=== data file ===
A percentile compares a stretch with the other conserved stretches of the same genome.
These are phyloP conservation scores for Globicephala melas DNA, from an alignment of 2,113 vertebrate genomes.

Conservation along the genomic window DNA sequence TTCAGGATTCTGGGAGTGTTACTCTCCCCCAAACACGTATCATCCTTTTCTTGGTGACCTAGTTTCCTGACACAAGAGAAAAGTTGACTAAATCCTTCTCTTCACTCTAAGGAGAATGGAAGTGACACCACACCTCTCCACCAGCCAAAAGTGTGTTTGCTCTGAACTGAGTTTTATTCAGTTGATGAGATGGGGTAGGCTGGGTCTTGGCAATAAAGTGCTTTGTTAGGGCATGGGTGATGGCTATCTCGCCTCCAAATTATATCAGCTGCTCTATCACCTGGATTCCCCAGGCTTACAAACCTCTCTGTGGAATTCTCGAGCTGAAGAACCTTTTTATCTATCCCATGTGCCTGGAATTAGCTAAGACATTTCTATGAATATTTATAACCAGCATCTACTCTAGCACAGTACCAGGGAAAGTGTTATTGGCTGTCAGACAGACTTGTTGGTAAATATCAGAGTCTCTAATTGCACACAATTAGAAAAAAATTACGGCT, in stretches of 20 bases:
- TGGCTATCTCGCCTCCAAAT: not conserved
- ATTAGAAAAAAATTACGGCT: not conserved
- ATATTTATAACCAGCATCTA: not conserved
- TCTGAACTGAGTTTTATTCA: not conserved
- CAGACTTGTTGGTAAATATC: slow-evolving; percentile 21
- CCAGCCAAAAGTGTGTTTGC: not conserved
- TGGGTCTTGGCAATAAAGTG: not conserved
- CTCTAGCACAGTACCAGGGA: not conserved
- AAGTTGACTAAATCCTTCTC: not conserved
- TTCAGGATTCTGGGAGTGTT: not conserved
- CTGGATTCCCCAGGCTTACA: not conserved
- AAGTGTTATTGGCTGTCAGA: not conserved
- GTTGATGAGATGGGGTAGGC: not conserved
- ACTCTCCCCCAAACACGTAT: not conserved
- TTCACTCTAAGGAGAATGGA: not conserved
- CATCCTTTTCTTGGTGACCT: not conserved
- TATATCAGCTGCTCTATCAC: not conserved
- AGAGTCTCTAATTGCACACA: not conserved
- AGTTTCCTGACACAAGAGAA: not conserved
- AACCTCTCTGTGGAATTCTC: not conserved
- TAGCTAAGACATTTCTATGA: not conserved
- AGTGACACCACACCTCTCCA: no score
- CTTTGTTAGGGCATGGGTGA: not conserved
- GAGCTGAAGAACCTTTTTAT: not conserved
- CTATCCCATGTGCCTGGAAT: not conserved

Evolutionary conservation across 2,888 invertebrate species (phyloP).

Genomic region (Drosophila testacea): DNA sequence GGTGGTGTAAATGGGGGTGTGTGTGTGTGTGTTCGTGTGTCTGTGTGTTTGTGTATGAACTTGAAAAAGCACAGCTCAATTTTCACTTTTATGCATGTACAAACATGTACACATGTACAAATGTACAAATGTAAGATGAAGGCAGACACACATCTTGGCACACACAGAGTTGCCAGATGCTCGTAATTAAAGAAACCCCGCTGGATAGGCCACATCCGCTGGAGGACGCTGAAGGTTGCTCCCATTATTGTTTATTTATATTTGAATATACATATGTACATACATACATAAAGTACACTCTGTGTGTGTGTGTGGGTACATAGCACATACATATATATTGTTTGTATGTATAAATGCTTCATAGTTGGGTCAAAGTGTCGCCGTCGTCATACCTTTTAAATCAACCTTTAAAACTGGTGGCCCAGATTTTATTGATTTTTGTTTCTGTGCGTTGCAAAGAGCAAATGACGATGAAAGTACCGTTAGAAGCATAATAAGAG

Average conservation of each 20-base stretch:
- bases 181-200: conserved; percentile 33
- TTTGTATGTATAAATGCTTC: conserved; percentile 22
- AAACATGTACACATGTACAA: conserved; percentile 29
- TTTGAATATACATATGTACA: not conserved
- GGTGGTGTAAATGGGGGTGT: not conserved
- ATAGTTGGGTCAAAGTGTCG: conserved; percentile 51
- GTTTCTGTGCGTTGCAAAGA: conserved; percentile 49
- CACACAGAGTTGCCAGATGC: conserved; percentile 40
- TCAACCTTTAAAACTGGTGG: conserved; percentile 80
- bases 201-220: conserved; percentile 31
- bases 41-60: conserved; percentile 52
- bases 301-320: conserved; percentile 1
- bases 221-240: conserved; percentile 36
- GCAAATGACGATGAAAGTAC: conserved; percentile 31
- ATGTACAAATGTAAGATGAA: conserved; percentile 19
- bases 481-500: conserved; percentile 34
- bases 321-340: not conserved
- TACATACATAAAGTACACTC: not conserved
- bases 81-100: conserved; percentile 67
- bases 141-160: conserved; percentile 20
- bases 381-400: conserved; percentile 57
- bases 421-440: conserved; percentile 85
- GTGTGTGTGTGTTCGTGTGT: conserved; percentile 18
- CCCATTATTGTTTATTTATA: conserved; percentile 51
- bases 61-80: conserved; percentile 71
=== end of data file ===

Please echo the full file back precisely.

A percentile compares a stretch with the other conserved stretches of the same genome.
These are phyloP conservation scores for Globicephala melas DNA, from an alignment of 2,113 vertebrate genomes.

Conservation along the genomic window DNA sequence TTCAGGATTCTGGGAGTGTTACTCTCCCCCAAACACGTATCATCCTTTTCTTGGTGACCTAGTTTCCTGACACAAGAGAAAAGTTGACTAAATCCTTCTCTTCACTCTAAGGAGAATGGAAGTGACACCACACCTCTCCACCAGCCAAAAGTGTGTTTGCTCTGAACTGAGTTTTATTCAGTTGATGAGATGGGGTAGGCTGGGTCTTGGCAATAAAGTGCTTTGTTAGGGCATGGGTGATGGCTATCTCGCCTCCAAATTATATCAGCTGCTCTATCACCTGGATTCCCCAGGCTTACAAACCTCTCTGTGGAATTCTCGAGCTGAAGAACCTTTTTATCTATCCCATGTGCCTGGAATTAGCTAAGACATTTCTATGAATATTTATAACCAGCATCTACTCTAGCACAGTACCAGGGAAAGTGTTATTGGCTGTCAGACAGACTTGTTGGTAAATATCAGAGTCTCTAATTGCACACAATTAGAAAAAAATTACGGCT, in stretches of 20 bases:
- TGGCTATCTCGCCTCCAAAT: not conserved
- ATTAGAAAAAAATTACGGCT: not conserved
- ATATTTATAACCAGCATCTA: not conserved
- TCTGAACTGAGTTTTATTCA: not conserved
- CAGACTTGTTGGTAAATATC: slow-evolving; percentile 21
- CCAGCCAAAAGTGTGTTTGC: not conserved
- TGGGTCTTGGCAATAAAGTG: not conserved
- CTCTAGCACAGTACCAGGGA: not conserved
- AAGTTGACTAAATCCTTCTC: not conserved
- TTCAGGATTCTGGGAGTGTT: not conserved
- CTGGATTCCCCAGGCTTACA: not conserved
- AAGTGTTATTGGCTGTCAGA: not conserved
- GTTGATGAGATGGGGTAGGC: not conserved
- ACTCTCCCCCAAACACGTAT: not conserved
- TTCACTCTAAGGAGAATGGA: not conserved
- CATCCTTTTCTTGGTGACCT: not conserved
- TATATCAGCTGCTCTATCAC: not conserved
- AGAGTCTCTAATTGCACACA: not conserved
- AGTTTCCTGACACAAGAGAA: not conserved
- AACCTCTCTGTGGAATTCTC: not conserved
- TAGCTAAGACATTTCTATGA: not conserved
- AGTGACACCACACCTCTCCA: no score
- CTTTGTTAGGGCATGGGTGA: not conserved
- GAGCTGAAGAACCTTTTTAT: not conserved
- CTATCCCATGTGCCTGGAAT: not conserved

Evolutionary conservation across 2,888 invertebrate species (phyloP).

Genomic region (Drosophila testacea): DNA sequence GGTGGTGTAAATGGGGGTGTGTGTGTGTGTGTTCGTGTGTCTGTGTGTTTGTGTATGAACTTGAAAAAGCACAGCTCAATTTTCACTTTTATGCATGTACAAACATGTACACATGTACAAATGTACAAATGTAAGATGAAGGCAGACACACATCTTGGCACACACAGAGTTGCCAGATGCTCGTAATTAAAGAAACCCCGCTGGATAGGCCACATCCGCTGGAGGACGCTGAAGGTTGCTCCCATTATTGTTTATTTATATTTGAATATACATATGTACATACATACATAAAGTACACTCTGTGTGTGTGTGTGGGTACATAGCACATACATATATATTGTTTGTATGTATAAATGCTTCATAGTTGGGTCAAAGTGTCGCCGTCGTCATACCTTTTAAATCAACCTTTAAAACTGGTGGCCCAGATTTTATTGATTTTTGTTTCTGTGCGTTGCAAAGAGCAAATGACGATGAAAGTACCGTTAGAAGCATAATAAGAG

Average conservation of each 20-base stretch:
- bases 181-200: conserved; percentile 33
- TTTGTATGTATAAATGCTTC: conserved; percentile 22
- AAACATGTACACATGTACAA: conserved; percentile 29
- TTTGAATATACATATGTACA: not conserved
- GGTGGTGTAAATGGGGGTGT: not conserved
- ATAGTTGGGTCAAAGTGTCG: conserved; percentile 51
- GTTTCTGTGCGTTGCAAAGA: conserved; percentile 49
- CACACAGAGTTGCCAGATGC: conserved; percentile 40
- TCAACCTTTAAAACTGGTGG: conserved; percentile 80
- bases 201-220: conserved; percentile 31
- bases 41-60: conserved; percentile 52
- bases 301-320: conserved; percentile 1
- bases 221-240: conserved; percentile 36
- GCAAATGACGATGAAAGTAC: conserved; percentile 31
- ATGTACAAATGTAAGATGAA: conserved; percentile 19
- bases 481-500: conserved; percentile 34
- bases 321-340: not conserved
- TACATACATAAAGTACACTC: not conserved
- bases 81-100: conserved; percentile 67
- bases 141-160: conserved; percentile 20
- bases 381-400: conserved; percentile 57
- bases 421-440: conserved; percentile 85
- GTGTGTGTGTGTTCGTGTGT: conserved; percentile 18
- CCCATTATTGTTTATTTATA: conserved; percentile 51
- bases 61-80: conserved; percentile 71